The Cruisemax comes with, not so surprising, a cruiser-style handlebar which I find not suitable for long distances. For Geo, who is over 1.85 meter tall, the handlebar is too low. There are three rings attached to the stem of the handlebar to heighten the stem about 4 centimeter. I have exchanged the cruiser-style handlebar for a straight one, and that works much better.
Back rack and front rack to carry your load
The Kickbike comes without racks. The kickbike never designed to carry much luggage, has not yet come with its own system to attach a rack at the back. There is not a particular rack that fit. I guess many racks will fit one way or another. We attached each a back rack but it is done in a way that it can not carry much weight (we usually had around 4 kilogram) nor is it attached very secure (though Geo did a good job). While touring in the USA Geo his rack, attached to the mud guard, broke and it needs a handyman to repair it.
We had to fix this rack without proper tools and access to the builders market was not an easy task in the USA. Geo attached a front rack and I had two Salsa cages. The front rack was easy to attach and the Salsa cages were secured with extra tie rips.
An Ortlieb set-up is what I had for my 5-year touring through many parts of the world (these bags can hold a lifetime), now I want to figure out how a bike-pack set-up feels. Geo goes for a rack and prefers the good old Ortlieb set-up. I think that was a smart move, as it turned out my bike-pack set up did not work well. As soon as we got back in Europe, I changed my set-up to a front rack with panniers (I basically took all Geo his stuff).
What I wanted were American brands and American stuff and the American way: bike-packing. Besides that we are both of the opinion that racks with a click system such as Ortlieb or Vaude works best, it might also turn out to be cheaper. A bike-pack set up is not handy: to get something out of your bag, you need to unload gear which is placed over vertically. There are straps involved to hold rolls into place and nothing really gets off easily nor fast. It might look sleek, its far from handy when you want to dig out something, unless you unload the whole bike for erecting your camp.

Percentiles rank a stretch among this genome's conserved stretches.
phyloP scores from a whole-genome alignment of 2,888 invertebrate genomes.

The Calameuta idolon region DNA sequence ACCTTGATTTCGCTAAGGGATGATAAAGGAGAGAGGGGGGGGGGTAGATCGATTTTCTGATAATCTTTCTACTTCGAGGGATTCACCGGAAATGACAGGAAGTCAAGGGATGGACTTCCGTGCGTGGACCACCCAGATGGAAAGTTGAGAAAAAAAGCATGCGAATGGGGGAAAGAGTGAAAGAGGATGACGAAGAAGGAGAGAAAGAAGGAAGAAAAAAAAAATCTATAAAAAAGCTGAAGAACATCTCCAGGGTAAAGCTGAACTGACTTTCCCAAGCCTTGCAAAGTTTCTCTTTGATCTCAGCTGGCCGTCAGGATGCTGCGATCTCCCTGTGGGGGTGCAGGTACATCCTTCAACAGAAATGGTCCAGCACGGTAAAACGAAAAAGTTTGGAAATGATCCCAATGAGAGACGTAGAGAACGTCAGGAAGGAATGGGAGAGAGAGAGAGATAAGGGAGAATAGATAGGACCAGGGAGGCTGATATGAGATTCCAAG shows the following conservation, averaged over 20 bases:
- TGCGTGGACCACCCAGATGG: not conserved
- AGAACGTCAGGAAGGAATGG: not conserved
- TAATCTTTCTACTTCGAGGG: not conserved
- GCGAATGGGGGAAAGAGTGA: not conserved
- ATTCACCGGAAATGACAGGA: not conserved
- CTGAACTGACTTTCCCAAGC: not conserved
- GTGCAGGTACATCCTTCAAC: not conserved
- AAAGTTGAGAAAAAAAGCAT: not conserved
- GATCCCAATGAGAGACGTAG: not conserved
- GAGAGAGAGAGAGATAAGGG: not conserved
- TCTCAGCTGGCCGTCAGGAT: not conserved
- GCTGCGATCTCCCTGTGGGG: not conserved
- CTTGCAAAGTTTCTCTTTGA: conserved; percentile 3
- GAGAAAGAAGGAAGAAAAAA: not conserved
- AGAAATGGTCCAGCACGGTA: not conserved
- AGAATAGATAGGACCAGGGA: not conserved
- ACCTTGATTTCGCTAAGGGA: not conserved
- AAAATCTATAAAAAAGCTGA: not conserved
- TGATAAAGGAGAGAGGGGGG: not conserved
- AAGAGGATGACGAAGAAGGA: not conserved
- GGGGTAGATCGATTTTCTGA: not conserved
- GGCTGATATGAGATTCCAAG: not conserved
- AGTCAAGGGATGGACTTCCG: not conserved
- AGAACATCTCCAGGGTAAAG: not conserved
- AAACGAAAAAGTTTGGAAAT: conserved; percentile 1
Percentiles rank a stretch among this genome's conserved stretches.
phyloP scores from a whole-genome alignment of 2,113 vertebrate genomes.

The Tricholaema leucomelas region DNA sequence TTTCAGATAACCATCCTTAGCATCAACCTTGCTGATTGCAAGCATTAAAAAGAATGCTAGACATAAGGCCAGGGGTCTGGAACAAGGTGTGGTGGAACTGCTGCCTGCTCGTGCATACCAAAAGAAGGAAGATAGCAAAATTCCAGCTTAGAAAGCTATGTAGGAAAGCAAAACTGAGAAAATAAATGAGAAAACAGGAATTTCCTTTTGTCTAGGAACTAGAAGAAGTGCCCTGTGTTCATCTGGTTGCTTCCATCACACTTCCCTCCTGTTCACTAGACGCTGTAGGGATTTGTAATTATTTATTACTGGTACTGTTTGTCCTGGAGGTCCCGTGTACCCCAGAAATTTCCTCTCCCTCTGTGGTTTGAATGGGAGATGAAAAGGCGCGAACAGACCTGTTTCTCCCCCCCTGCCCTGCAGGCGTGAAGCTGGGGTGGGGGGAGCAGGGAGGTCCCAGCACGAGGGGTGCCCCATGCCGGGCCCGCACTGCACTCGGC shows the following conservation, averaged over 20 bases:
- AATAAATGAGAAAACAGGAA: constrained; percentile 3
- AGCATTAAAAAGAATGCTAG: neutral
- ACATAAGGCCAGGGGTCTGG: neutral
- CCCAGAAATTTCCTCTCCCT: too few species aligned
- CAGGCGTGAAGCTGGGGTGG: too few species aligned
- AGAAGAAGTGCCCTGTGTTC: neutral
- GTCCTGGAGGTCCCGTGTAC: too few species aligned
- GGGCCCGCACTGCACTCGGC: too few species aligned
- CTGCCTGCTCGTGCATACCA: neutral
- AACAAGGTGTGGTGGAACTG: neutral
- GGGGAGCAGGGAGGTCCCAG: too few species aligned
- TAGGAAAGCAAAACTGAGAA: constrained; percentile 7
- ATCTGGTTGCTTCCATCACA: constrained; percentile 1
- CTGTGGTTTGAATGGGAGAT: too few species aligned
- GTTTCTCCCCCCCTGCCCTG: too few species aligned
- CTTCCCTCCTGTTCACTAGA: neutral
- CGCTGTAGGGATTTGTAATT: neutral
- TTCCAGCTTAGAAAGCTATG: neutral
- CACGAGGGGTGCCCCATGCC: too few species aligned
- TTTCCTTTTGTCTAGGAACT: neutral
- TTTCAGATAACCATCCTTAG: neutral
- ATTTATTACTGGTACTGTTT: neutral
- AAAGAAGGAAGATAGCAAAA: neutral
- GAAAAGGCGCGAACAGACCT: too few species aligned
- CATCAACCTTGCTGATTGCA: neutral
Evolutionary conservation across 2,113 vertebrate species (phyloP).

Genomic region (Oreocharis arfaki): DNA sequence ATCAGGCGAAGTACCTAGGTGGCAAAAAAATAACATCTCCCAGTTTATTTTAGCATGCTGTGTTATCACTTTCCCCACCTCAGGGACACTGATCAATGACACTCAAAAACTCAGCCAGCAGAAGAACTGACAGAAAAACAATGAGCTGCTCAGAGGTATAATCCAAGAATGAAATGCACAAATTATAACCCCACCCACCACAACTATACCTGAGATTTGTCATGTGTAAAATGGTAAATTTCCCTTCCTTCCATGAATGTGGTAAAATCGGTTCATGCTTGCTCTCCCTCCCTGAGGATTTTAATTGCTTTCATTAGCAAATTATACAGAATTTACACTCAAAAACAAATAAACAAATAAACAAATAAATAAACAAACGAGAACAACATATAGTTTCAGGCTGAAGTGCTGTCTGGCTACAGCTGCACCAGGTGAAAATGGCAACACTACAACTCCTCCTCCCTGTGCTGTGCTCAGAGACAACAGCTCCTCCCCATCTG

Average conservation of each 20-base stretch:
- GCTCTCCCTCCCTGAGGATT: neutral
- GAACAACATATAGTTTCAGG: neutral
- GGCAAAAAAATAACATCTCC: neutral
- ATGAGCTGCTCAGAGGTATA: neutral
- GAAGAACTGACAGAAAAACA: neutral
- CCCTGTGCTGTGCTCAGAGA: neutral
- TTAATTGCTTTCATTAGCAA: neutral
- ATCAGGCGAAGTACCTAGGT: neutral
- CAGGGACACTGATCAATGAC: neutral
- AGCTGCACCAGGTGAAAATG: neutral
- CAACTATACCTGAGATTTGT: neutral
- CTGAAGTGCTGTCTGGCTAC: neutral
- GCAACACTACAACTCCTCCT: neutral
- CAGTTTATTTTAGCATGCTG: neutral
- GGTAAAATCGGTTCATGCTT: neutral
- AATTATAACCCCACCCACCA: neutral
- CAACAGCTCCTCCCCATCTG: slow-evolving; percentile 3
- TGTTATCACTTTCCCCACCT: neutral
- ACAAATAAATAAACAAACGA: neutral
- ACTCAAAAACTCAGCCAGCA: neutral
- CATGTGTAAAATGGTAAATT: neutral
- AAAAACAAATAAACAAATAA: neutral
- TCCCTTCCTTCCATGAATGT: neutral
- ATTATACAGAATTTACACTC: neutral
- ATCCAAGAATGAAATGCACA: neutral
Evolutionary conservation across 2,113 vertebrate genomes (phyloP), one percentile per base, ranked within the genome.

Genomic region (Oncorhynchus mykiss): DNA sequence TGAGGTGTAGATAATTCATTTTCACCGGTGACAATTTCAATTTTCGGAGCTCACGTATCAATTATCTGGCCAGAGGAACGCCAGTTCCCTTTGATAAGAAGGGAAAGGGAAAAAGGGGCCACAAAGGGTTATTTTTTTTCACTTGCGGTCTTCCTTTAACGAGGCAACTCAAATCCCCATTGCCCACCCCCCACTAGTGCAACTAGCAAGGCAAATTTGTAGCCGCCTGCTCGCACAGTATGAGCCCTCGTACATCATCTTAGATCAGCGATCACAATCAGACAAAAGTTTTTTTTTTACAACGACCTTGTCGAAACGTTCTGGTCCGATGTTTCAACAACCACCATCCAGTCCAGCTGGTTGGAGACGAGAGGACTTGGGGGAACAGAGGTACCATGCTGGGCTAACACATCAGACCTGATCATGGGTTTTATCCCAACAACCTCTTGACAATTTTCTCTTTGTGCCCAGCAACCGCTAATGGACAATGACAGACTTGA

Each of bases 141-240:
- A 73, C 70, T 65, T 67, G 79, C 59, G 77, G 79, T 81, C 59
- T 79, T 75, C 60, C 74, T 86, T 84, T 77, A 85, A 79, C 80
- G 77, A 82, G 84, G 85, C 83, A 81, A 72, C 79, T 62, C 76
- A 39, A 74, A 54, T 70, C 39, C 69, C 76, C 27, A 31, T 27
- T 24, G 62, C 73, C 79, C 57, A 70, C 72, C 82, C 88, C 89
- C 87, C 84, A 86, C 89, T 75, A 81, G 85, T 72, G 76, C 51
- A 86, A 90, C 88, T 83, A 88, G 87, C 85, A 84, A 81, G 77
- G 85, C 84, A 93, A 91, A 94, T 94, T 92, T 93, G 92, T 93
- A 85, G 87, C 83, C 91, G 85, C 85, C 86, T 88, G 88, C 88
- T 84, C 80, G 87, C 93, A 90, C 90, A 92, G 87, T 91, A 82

Bike-packing turns out to be rather expensive when you try to have it all work out. A few dangling chalk-bags here and a few frame-bags there and voilá, the money flies out of your wallet. I refused to have a fashionable set-up only to comply to the bike-packing fashion (although it was far from cheap to have the set up we started off with. We bought at REI store but were rather disappointed by their selection). But only when you got the real whole deal, it probably is possible to stash your energy bars and banana into one of those pouches. To have the peanut butter jar strapped to your front fork with elastic unbreakable straps and to have the frame packed with bottles in the most intelligent cages might look pretty cool, but less efficient it is.
One click-system or Velco attached pannier is equal to a few straps, a bottle cage and a river-bag, the last mentioned not easier. The river-bags I choose don’t hold that much and are not designed for the purpose I use them for. The panniers works way better. There are many neat systems to stash your gear and when having the time to choose, review and order, you’d be better off with a designated pannier.
Eventually I took off the stand as this had the habit of continually opening itself while cruising. Also, when I did use the kickstand the fully packed kickbike would easily fall over by the uneven distributed weight. I have to add that parking the kikebike without a stand is often a hassle as well.
1. In my idealizing of a newer set-up I forgot about practicality. And so we soon figured out that Geo his classic set-up works better. A bike-pack set-up is solely good for moving from camp to camp, not for staying in camp days on end and needing to go for groceries and resupply the water-bag and bottles. A bike-pack set-up does not suffice a quick, easy access to your belongings.